Brain therapy for Parkinson’s and dementia

Brain therapy for Parkinson’s and dementia

The human brain develops rapidly during the first 5 years of life – faster than at any other time. Millions of connections are created in the brain through experiences and relationships, laying the foundations for lifelong health, behaviour and learning ability.

Things change as you get older, though. As you age, specialist cells (neurons) that enable the brain to communicate with the body may progressively degenerate or die. Neurodegenerative disorders tend to worsen over time and may cause a range of symptoms that affect your ability to think, move, feel or behave.

With an ageing population, neurodegenerative disorders like Parkinson’s disease and dementia are likely to become more common. Though some treatments exist, we can’t currently prevent or cure neurodegenerative disorders. So, what is brain therapy and what role does it play?

What is brain therapy?

Brain-based therapies use the science of neuroplasticity to remould your brain. Whenever you learn a new skill, you’re creating new neural pathways and changing the structure of your brain.

When given the right stimulation, your brain’s nerve cells can expand and communicate with new nerve cells. Brain-based therapy involves a mix of activities designed to provide that stimulation.

The goal is to help restore brain balance – the left and right sides of your brain working closely together in equal partnership.

Brain imbalances lie behind many neurological conditions. For example, patients with Parkinson’s disease often have a brain imbalance (or hemispheric asymmetry). Specific, targeted activities can help to improve function.

How can brain therapy help with neurodegenerative disorders?

We cannot cure neurodegenerative disorders but it is often possible to slow the progression and improve symptoms with brain-based therapies.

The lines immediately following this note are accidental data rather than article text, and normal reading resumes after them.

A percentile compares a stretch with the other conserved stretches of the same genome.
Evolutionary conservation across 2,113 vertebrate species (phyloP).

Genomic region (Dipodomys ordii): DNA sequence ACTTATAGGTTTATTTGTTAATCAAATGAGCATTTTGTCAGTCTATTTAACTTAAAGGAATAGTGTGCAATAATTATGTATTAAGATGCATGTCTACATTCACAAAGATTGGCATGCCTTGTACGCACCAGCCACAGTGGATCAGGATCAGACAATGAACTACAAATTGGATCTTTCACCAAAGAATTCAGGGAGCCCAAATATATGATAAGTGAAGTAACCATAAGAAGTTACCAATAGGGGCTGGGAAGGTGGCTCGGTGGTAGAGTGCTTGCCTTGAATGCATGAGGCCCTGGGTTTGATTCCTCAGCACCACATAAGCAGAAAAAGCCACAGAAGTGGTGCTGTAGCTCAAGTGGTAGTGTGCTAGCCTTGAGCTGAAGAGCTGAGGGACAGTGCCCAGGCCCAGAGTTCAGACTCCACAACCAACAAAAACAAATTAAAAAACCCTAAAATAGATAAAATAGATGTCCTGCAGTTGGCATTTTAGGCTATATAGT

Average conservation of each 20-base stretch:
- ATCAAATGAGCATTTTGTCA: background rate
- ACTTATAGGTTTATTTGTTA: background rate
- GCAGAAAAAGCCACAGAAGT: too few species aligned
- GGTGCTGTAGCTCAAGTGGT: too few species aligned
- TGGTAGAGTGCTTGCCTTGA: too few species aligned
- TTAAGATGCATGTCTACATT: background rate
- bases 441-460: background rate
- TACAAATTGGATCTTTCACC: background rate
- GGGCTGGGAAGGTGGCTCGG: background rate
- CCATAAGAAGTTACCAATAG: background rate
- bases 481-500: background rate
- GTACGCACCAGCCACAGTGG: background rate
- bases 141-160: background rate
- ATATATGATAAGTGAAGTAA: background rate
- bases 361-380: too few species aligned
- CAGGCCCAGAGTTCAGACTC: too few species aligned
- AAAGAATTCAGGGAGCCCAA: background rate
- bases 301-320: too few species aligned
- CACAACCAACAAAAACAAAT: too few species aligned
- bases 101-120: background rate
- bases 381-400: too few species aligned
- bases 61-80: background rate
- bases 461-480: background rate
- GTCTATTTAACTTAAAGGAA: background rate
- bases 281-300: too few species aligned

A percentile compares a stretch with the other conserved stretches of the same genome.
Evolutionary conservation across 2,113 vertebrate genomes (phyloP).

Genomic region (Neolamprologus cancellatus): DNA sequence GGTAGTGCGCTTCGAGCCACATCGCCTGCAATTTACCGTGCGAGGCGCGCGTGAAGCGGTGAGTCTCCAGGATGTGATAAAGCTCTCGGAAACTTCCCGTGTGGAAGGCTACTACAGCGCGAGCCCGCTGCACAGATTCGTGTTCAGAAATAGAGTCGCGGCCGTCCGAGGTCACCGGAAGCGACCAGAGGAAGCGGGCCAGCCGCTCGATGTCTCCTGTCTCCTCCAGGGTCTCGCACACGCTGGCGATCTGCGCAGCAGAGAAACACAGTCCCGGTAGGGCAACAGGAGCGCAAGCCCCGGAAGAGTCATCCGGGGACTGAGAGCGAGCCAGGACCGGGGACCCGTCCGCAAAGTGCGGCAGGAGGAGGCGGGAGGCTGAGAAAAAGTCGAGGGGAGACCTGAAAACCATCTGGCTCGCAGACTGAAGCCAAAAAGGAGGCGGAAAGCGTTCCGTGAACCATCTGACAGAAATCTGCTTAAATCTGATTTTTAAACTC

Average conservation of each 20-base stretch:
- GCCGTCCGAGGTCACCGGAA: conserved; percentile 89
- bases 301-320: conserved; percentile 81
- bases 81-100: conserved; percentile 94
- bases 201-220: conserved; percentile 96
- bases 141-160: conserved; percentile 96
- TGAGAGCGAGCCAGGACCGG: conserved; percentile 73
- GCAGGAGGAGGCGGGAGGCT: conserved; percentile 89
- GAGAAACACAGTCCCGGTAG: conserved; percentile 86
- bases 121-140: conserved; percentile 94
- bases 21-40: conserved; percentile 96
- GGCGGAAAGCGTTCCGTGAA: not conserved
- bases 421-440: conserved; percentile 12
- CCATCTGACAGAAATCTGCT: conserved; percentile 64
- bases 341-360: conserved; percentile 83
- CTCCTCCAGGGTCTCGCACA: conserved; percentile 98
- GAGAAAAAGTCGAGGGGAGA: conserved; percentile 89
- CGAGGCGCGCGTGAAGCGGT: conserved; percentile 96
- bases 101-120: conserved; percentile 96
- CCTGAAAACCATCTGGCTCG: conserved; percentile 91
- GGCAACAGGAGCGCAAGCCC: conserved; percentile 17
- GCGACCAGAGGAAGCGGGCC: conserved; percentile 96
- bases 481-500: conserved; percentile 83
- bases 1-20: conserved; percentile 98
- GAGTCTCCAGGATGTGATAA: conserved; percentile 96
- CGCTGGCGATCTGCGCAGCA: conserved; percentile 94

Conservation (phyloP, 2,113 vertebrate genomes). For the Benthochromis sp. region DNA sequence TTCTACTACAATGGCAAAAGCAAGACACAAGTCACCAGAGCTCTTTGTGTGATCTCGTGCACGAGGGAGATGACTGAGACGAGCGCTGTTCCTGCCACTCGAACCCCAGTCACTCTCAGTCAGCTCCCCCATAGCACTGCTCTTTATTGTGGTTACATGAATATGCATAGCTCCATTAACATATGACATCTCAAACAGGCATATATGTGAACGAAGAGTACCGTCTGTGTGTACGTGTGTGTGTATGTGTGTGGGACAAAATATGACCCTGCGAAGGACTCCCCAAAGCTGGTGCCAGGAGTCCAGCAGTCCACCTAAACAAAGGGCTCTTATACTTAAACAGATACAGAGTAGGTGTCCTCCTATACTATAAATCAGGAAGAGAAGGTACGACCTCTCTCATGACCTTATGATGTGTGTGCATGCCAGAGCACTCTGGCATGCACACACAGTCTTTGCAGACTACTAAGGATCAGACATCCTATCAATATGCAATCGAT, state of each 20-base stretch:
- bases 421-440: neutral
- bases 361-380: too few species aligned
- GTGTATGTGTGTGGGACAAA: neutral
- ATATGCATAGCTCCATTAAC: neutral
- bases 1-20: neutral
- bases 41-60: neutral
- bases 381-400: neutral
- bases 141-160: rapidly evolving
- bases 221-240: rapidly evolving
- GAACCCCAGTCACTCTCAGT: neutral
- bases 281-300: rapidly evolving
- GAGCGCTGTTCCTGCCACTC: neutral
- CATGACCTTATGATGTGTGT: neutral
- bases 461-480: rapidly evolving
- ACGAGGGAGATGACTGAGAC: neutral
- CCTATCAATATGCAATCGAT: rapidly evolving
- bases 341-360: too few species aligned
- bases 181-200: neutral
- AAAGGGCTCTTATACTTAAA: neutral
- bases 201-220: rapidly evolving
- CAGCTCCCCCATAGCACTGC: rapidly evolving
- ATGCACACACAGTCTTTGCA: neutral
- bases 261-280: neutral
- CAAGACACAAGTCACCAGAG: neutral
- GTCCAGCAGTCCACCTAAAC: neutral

Improving memory and cognition 

Photobiomodulation (PBM) uses red or near-infrared light to stimulate, heal, regenerate, and protect tissue that is degenerating or at risk of dying.

In one small trial, researchers investigated the effects of PBM on 19 patients with impaired memory or cognition. The participants were randomly allocated into two groups. One group received PBM and the other received a sham treatment. After 12 weeks, the PBM group showed significant improvements in memory and cognition. They also reported better sleep, fewer angry outbursts, decreased anxiety and less wandering.

Improving visuospatial attention

Visuospatial neglect is a significant cognitive deficit, associated with many neurodegenerative conditions. The brain may struggle to process information about 3D objects, making it difficult to navigate your surroundings – it’s hard to use stairs or drive, for example.

Transcranial direct current stimulation can help to improve brain balance and improve visuospatial attention. It’s a painless, non-invasive brain stimulation technique where constant low direct current is directed through electrodes placed at carefully chosen locations on your head. The electrical current can then change your neurons, creating brain connections that can improve visuospatial attention.

Improving motor control

Parkinson’s disease commonly causes motor symptoms such as stiff, slow movements, tremors or freezing (inability to move). Some types or stages of dementia may cause similar symptoms.

Brain-based therapies provide a way to ease motor symptoms. Interactive metronome is a computer-based program that helps improve timing, focus and coordination in people with  a wide range of neurodevelopmental and neurodegenerative conditions.

Research shows it has a positive effect on motor control among patients with neurological disorders.

How Neurofit Brain Centre can help

At Neurofit Brain Centre, we believe that brain activity makes an active difference. We employ a number of evidence-based therapies to stimulate your brain in the right places to improve your function and your quality of life.

That starts with a thorough assessment and understanding of your condition and your lifestyle. Then it involves a combination of different treatments that may use light, sound, video games, interactive metronome and much more. It’s non-invasive, enjoyable therapy that helps to rewire your brain to improve Parkinson’s or dementia symptoms.

If you’d like to learn more, please contact us.


All information is general and is not intended to be a substitute for professional medical advice. Neurofit Brain Centre can consult with you to confirm if a particular treatment approach is right for you.